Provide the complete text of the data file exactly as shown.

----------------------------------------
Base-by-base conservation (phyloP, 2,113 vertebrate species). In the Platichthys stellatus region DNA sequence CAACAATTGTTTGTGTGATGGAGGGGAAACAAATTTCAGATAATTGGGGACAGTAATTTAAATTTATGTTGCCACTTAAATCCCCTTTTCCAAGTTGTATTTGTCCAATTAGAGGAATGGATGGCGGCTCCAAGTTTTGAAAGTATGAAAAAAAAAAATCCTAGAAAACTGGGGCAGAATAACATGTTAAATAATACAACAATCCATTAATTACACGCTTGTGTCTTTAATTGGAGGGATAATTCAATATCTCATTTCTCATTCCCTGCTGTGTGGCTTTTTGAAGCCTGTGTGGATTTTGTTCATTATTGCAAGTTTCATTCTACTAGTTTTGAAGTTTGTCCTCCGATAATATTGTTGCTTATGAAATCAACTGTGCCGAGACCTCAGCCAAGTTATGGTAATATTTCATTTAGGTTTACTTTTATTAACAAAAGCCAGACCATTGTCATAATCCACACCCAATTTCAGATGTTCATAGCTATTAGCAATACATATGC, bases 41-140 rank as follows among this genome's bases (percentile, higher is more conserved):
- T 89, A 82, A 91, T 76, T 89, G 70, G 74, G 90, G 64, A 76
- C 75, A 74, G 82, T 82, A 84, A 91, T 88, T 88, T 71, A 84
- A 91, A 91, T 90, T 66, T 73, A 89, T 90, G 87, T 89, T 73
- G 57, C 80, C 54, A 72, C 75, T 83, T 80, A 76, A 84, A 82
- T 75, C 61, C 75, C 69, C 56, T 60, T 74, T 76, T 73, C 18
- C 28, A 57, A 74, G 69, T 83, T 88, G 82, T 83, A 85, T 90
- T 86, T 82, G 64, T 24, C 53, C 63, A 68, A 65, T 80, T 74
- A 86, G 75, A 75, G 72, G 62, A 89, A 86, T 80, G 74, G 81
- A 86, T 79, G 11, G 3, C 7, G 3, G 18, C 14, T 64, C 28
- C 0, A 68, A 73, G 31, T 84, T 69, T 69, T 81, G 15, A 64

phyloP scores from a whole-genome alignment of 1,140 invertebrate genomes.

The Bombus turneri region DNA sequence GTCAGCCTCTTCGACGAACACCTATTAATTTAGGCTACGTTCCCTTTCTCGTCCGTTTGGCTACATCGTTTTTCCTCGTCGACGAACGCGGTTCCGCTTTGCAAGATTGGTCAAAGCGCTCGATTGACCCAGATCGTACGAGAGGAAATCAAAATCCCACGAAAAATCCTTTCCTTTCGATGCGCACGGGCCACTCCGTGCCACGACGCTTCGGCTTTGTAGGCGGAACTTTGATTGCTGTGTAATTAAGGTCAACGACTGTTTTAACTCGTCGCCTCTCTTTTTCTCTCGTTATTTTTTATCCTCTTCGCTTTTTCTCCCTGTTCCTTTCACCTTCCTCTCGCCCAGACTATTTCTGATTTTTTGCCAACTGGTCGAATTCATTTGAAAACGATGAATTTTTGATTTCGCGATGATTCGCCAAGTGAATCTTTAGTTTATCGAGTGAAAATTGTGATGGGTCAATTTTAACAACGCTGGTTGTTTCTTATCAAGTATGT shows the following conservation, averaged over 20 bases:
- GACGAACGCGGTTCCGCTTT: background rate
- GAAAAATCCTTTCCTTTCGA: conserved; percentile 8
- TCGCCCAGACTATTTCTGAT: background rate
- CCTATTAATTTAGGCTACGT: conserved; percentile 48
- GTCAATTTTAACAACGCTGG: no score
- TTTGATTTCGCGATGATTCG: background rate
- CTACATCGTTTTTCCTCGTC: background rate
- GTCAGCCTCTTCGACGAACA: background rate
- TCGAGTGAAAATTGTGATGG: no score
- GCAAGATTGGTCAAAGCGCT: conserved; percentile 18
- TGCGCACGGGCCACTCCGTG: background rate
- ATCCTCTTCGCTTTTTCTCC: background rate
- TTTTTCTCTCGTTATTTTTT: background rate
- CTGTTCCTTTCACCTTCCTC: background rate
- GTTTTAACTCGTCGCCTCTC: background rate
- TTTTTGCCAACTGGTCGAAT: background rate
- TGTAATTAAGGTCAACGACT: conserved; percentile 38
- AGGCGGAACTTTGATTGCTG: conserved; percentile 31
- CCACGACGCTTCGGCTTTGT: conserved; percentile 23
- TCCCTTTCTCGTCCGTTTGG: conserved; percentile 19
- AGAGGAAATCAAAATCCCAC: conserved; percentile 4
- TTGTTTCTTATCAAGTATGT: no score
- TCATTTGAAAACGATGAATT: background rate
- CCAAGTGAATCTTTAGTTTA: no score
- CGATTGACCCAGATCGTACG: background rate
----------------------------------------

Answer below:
Base-by-base conservation (phyloP, 2,113 vertebrate species). In the Platichthys stellatus region DNA sequence CAACAATTGTTTGTGTGATGGAGGGGAAACAAATTTCAGATAATTGGGGACAGTAATTTAAATTTATGTTGCCACTTAAATCCCCTTTTCCAAGTTGTATTTGTCCAATTAGAGGAATGGATGGCGGCTCCAAGTTTTGAAAGTATGAAAAAAAAAAATCCTAGAAAACTGGGGCAGAATAACATGTTAAATAATACAACAATCCATTAATTACACGCTTGTGTCTTTAATTGGAGGGATAATTCAATATCTCATTTCTCATTCCCTGCTGTGTGGCTTTTTGAAGCCTGTGTGGATTTTGTTCATTATTGCAAGTTTCATTCTACTAGTTTTGAAGTTTGTCCTCCGATAATATTGTTGCTTATGAAATCAACTGTGCCGAGACCTCAGCCAAGTTATGGTAATATTTCATTTAGGTTTACTTTTATTAACAAAAGCCAGACCATTGTCATAATCCACACCCAATTTCAGATGTTCATAGCTATTAGCAATACATATGC, bases 41-140 rank as follows among this genome's bases (percentile, higher is more conserved):
- T 89, A 82, A 91, T 76, T 89, G 70, G 74, G 90, G 64, A 76
- C 75, A 74, G 82, T 82, A 84, A 91, T 88, T 88, T 71, A 84
- A 91, A 91, T 90, T 66, T 73, A 89, T 90, G 87, T 89, T 73
- G 57, C 80, C 54, A 72, C 75, T 83, T 80, A 76, A 84, A 82
- T 75, C 61, C 75, C 69, C 56, T 60, T 74, T 76, T 73, C 18
- C 28, A 57, A 74, G 69, T 83, T 88, G 82, T 83, A 85, T 90
- T 86, T 82, G 64, T 24, C 53, C 63, A 68, A 65, T 80, T 74
- A 86, G 75, A 75, G 72, G 62, A 89, A 86, T 80, G 74, G 81
- A 86, T 79, G 11, G 3, C 7, G 3, G 18, C 14, T 64, C 28
- C 0, A 68, A 73, G 31, T 84, T 69, T 69, T 81, G 15, A 64

phyloP scores from a whole-genome alignment of 1,140 invertebrate genomes.

The Bombus turneri region DNA sequence GTCAGCCTCTTCGACGAACACCTATTAATTTAGGCTACGTTCCCTTTCTCGTCCGTTTGGCTACATCGTTTTTCCTCGTCGACGAACGCGGTTCCGCTTTGCAAGATTGGTCAAAGCGCTCGATTGACCCAGATCGTACGAGAGGAAATCAAAATCCCACGAAAAATCCTTTCCTTTCGATGCGCACGGGCCACTCCGTGCCACGACGCTTCGGCTTTGTAGGCGGAACTTTGATTGCTGTGTAATTAAGGTCAACGACTGTTTTAACTCGTCGCCTCTCTTTTTCTCTCGTTATTTTTTATCCTCTTCGCTTTTTCTCCCTGTTCCTTTCACCTTCCTCTCGCCCAGACTATTTCTGATTTTTTGCCAACTGGTCGAATTCATTTGAAAACGATGAATTTTTGATTTCGCGATGATTCGCCAAGTGAATCTTTAGTTTATCGAGTGAAAATTGTGATGGGTCAATTTTAACAACGCTGGTTGTTTCTTATCAAGTATGT shows the following conservation, averaged over 20 bases:
- GACGAACGCGGTTCCGCTTT: background rate
- GAAAAATCCTTTCCTTTCGA: conserved; percentile 8
- TCGCCCAGACTATTTCTGAT: background rate
- CCTATTAATTTAGGCTACGT: conserved; percentile 48
- GTCAATTTTAACAACGCTGG: no score
- TTTGATTTCGCGATGATTCG: background rate
- CTACATCGTTTTTCCTCGTC: background rate
- GTCAGCCTCTTCGACGAACA: background rate
- TCGAGTGAAAATTGTGATGG: no score
- GCAAGATTGGTCAAAGCGCT: conserved; percentile 18
- TGCGCACGGGCCACTCCGTG: background rate
- ATCCTCTTCGCTTTTTCTCC: background rate
- TTTTTCTCTCGTTATTTTTT: background rate
- CTGTTCCTTTCACCTTCCTC: background rate
- GTTTTAACTCGTCGCCTCTC: background rate
- TTTTTGCCAACTGGTCGAAT: background rate
- TGTAATTAAGGTCAACGACT: conserved; percentile 38
- AGGCGGAACTTTGATTGCTG: conserved; percentile 31
- CCACGACGCTTCGGCTTTGT: conserved; percentile 23
- TCCCTTTCTCGTCCGTTTGG: conserved; percentile 19
- AGAGGAAATCAAAATCCCAC: conserved; percentile 4
- TTGTTTCTTATCAAGTATGT: no score
- TCATTTGAAAACGATGAATT: background rate
- CCAAGTGAATCTTTAGTTTA: no score
- CGATTGACCCAGATCGTACG: background rate